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Prostate-specific antigen screening for prostate cancer and the risk of overt metastatic disease at presentation †‡
Analysis of trends over time
Article first published online: 30 JUL 2012
Copyright © 2012 American Cancer Society
Volume 118, Issue 23, pages 5768–5776, 1 December 2012
How to Cite
Scosyrev, E., Wu, G., Mohile, S. and Messing, E. M. (2012), Prostate-specific antigen screening for prostate cancer and the risk of overt metastatic disease at presentation . Cancer, 118: 5768–5776. doi: 10.1002/cncr.27503
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- Issue published online: 19 NOV 2012
- Article first published online: 30 JUL 2012
- Manuscript Accepted: 6 FEB 2012
- Manuscript Revised: 1 FEB 2012
- Manuscript Received: 30 NOV 2011
- prostate cancer;
- prostate-specific antigen;
- metastatic disease;
- incidence rates
The objective of this study was to estimate the total number of patients who would be expected to present with metastatic (M1) prostate cancer (PC) in the modern US population in a given year if the age-specific and race-specific annual incidence rates of M1 PC were the same as the rates in the era before prostate-specific antigen (PSA) testing.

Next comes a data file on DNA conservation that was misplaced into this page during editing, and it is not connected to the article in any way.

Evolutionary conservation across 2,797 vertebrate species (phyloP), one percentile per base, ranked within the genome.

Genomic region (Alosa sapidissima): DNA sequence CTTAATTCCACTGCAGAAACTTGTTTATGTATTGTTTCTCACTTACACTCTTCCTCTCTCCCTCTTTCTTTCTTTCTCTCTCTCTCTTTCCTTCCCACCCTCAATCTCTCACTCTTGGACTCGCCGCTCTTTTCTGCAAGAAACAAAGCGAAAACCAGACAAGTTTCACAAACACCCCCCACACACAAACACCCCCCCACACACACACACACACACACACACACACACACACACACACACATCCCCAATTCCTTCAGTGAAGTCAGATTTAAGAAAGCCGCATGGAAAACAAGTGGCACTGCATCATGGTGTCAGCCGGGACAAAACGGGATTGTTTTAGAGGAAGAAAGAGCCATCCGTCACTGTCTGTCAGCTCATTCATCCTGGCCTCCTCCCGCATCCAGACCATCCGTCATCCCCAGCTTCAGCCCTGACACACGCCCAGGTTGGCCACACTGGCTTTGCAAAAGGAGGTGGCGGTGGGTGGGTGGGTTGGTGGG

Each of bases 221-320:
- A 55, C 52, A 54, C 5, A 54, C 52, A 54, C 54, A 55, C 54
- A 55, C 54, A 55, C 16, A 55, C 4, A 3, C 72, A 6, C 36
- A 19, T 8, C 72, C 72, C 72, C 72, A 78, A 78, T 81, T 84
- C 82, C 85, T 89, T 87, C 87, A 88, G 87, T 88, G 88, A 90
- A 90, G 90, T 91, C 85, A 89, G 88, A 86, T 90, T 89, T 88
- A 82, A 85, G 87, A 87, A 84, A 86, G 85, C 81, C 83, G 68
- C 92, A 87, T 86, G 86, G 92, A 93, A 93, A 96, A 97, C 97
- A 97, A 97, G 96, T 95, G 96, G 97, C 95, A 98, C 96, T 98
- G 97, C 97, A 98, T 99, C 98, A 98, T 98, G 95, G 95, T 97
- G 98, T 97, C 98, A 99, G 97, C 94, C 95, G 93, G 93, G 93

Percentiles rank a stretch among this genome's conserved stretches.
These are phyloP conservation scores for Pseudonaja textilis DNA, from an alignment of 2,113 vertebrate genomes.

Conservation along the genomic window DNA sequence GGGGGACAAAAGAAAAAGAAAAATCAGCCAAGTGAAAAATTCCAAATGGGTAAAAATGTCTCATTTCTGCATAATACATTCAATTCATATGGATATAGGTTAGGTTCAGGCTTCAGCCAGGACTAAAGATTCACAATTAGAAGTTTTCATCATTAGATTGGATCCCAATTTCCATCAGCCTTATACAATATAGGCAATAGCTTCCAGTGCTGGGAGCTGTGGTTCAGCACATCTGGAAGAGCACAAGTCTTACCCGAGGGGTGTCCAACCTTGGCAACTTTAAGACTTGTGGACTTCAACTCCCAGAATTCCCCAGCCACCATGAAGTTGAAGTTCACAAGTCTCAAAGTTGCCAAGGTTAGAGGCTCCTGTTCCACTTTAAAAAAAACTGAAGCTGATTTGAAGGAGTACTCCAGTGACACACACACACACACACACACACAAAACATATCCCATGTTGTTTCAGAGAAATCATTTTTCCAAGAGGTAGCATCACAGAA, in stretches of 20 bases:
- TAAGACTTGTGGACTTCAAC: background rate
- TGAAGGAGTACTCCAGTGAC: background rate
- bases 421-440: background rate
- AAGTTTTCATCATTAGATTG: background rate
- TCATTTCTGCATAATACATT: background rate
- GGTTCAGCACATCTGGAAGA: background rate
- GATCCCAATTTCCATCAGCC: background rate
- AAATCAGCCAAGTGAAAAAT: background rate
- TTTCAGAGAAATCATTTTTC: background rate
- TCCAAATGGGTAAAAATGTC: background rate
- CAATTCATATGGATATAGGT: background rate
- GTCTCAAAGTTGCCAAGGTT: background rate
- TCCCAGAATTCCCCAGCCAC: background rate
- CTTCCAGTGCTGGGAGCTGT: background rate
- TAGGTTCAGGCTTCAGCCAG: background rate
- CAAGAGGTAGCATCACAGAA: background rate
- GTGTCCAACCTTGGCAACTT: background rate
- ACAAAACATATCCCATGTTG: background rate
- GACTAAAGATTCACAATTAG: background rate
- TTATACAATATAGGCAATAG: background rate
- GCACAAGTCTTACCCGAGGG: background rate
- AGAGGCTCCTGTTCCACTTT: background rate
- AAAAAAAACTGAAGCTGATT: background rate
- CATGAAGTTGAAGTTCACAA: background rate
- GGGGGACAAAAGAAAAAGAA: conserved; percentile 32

The authors computed the total number of men who presented with M1 PC in the Surveillance, Epidemiology, and End Results (SEER) 9 registries area in the year 2008 (the most recent SEER year) and estimated the number of cases that would be expected to occur in this area in the year 2008 in the absence of PSA testing. The expected number was computed by multiplying each age-race–specific average annual incidence rate from the pre-PSA era (1983-1985) by the number of men in the corresponding age-race category in the year 2008 and adding the products.
In the year 2008, the observed and expected numbers of men presenting with M1 PC in the SEER 9 registries area were 739 and 2277, respectively, with an expected-to-observed ratio of 3.1 (95% confidence interval, 3.0-3.2). If this ratio was applied to the total US population in the year 2008, then the total number of men presenting with M1 PC in that year would be equal to approximately 25,000 instead of the approximately 8000 actually observed.
If the pre-PSA era rates were present in the modern US population, then the total number of men presenting with M1 PC would be approximately 3 times greater than the number actually observed. Cancer 2012. © 2012 American Cancer Society.